What emotion do you believe is underrated?


I believe vulnerability is underrated. I believe people avoid being vulnerable because they are afraid of getting hurt.

I always thought my anxiety was something I should hide. I had been struggling with it since I was 12, and it took me 10 years to talk about it openly, even to my close family and best friends.

I wasn’t brave enough to be vulnerable.

I was afraid of the reactions. Of how people would see me – weak instead of brave, fragile instead of strong, crazy instead of smart. Because that’s how I saw myself – weak, fragile, crazy.

I was afraid of the questions people would pose. I was afraid of one question in particular – why? Because I’d get angry at myself for not knowing the answer.

I didn’t talk about it because I was afraid people would see it as a call for attention, or a symptom of hypochondria.

When all the doctors couldn’t find a physical cause to my pain, I figured it was inside my head. And if it the root was in my head, then it was my fault.

Publishing that article was the most vulnerable thing I have ever done. In a close competition with showing this one to the person I wrote it for.

Suddenly, something that just a few months ago I couldn’t even share with my closest friends, was now up on my Facebook feed for everyone to see.

How could I do that, you might ask. What changed my mind?

First of all, and most importantly, my own opinion about it changed. I’ve previously talked about the shift in the way I interpreted my anxiety – It’s not a curse, it’s a blessing. It’s a catapult to reach higher ground. As Marcus Aurelius puts it – “what stands in the way becomes the way”. An obstacle becomes an opportunity.

I didn’t have to hide it anymore because it wasn’t something that should be hidden.

But I didn’t come to this conclusion alone. Fortunately, I found a therapist that told me it wasn’t my fault, I wasn’t making it up. I was sick, and I could – and should – ask for help and be treated. It was no different from the flu. But for some reason, when the wound is in the brain, we treat it differently. Or rather, we don’t treat it.

Then, as I started sharing with some people what I was going through, I was caught by surprise with their responses – their reactions were the opposite of what I expected. They didn’t see me as weak, they saw me as strong because of what I had accomplished throughout my life in spite of the struggle I was hiding under my put-together surface. They didn’t see me as crazy – they saw me as human, as “everyone is fighting a battle you know nothing about”.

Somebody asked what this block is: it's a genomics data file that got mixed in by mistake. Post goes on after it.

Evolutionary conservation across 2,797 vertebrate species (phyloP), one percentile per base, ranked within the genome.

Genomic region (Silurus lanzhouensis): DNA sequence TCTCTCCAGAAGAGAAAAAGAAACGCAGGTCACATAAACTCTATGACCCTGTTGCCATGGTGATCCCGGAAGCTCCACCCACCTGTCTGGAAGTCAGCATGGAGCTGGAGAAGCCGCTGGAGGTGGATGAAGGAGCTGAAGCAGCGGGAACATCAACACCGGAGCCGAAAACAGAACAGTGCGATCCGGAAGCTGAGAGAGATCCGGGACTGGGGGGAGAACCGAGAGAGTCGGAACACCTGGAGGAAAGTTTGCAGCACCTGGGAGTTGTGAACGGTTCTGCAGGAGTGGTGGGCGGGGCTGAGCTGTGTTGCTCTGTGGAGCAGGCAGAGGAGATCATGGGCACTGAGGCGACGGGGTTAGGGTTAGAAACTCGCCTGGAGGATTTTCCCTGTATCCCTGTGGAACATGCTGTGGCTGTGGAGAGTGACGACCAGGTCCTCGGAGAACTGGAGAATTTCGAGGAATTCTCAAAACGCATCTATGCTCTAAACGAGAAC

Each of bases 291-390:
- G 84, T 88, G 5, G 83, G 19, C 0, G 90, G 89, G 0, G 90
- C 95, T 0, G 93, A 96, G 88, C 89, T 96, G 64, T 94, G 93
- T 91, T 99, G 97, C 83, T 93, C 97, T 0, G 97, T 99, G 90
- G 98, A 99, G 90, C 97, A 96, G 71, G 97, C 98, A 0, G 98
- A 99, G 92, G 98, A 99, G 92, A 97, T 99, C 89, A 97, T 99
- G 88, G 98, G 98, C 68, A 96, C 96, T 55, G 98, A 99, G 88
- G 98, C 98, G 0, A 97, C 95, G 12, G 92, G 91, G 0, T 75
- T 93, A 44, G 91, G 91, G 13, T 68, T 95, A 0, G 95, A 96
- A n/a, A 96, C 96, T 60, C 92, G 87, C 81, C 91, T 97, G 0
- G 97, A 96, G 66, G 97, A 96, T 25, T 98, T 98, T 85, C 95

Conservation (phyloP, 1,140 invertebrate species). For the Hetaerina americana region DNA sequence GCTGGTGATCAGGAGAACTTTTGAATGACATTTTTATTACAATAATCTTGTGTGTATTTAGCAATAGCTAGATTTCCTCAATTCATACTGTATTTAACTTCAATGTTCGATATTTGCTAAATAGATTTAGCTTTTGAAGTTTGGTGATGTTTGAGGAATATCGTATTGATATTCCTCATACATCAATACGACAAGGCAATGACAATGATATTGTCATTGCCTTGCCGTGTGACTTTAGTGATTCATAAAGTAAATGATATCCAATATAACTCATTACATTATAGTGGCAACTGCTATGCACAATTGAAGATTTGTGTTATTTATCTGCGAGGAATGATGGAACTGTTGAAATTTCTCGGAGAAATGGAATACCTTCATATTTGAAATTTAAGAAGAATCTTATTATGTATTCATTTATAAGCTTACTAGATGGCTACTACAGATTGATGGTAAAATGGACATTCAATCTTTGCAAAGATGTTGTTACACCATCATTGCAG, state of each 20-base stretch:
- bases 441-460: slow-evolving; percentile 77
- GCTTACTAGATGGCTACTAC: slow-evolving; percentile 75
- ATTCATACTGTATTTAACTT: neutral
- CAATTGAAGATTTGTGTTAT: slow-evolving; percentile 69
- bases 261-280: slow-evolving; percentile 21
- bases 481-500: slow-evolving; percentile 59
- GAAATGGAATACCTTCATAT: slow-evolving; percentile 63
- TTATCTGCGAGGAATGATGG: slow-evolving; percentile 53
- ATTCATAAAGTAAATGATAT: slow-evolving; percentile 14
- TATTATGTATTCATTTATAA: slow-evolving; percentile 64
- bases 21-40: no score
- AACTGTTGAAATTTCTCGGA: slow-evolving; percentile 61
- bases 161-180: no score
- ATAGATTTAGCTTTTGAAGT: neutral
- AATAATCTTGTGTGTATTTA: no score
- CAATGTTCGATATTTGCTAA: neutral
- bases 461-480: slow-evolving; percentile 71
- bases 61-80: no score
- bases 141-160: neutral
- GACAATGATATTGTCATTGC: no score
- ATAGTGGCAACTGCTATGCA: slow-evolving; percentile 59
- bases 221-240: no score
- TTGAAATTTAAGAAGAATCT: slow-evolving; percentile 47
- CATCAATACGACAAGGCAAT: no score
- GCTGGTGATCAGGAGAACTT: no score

I was surprised by the reactions I got, and then I was surprised by the number of people who opened up to me about their own struggles too.

Turns out I wasn’t that special after all, and many more people than I could imagine were, or had been, through the exact same thing.

We make the mistake of assuming that our perception of others corresponds to their true self. It doesn’t.

First of all, because, like me, many people are hiding (what they believe to be) their weaknesses. The persona they show on the outside is a very filtered and edited version of their true complexity.

Secondly, because we, ourselves, create an unreal perception of others. We project on them the qualities we wish we had and we are in denial of the flaws we don’t want them to have.

That’s why vulnerability is important. Because truth is important.

Truth towards ourselves and others. 

Vulnerability opens up space for connection. For sharing and understanding. Only when we’re transparent and authentic can we truly connect and belong. Only then can we truly love, and be loved in our entirety – not just the nice parts. 

But the thing is, once you have the courage to open yourself up to others and expose (what you believe to be) your biggest weaknesses, vulnerability becomes an invisible shield around you. You can’t get hurt anymore, because you’ve already revealed all there is to be revealed – and it was your own revelation, you are the one in control. You decided how, and when, and what you wanted to expose. You decided you are okay with people knowing. You decided you are ready to receive feedback. You defined yourself, no one else is defining who (they think) you are.

This is what’s magic about vulnerability – once you allow yourself to be vulnerable, you don’t feel vulnerable anymore.

And when you air your wounds, that’s when they heal.


Fascinated by humans, the moon, and the unknown. Energized by upbeat music, warm tea, and meaningful conversations. Crazy about the sound of the piano, the smell of the ocean, and the taste of dark chocolate. Eternal student, dedicated friend, and aspirant writer. Seeking Truth, Freedom, and Justice. On a quest to find the best version of myself, and empowering others to do the same along the way.


1 comment

  1. “And when you air your wounds, that’s when they heal.”
    So beautifully put. 🙂

    Your text reminds me of Rilke’s:
    “It is not inertia alone that is responsible for human relationships repeating themselves from case to case, indescribably monotonous and unrenewed: it is shyness before any sort of new, unforeseeable experience with which one does not think oneself able to cope. But only someone who is ready for everything, who excludes nothing, not even the most enigmatical will live the relation to another as something alive.”

    If we all have vulnerabilities, then we cannot know each other genuinely without becoming acquainted with the less ostentatious aspects of our character.

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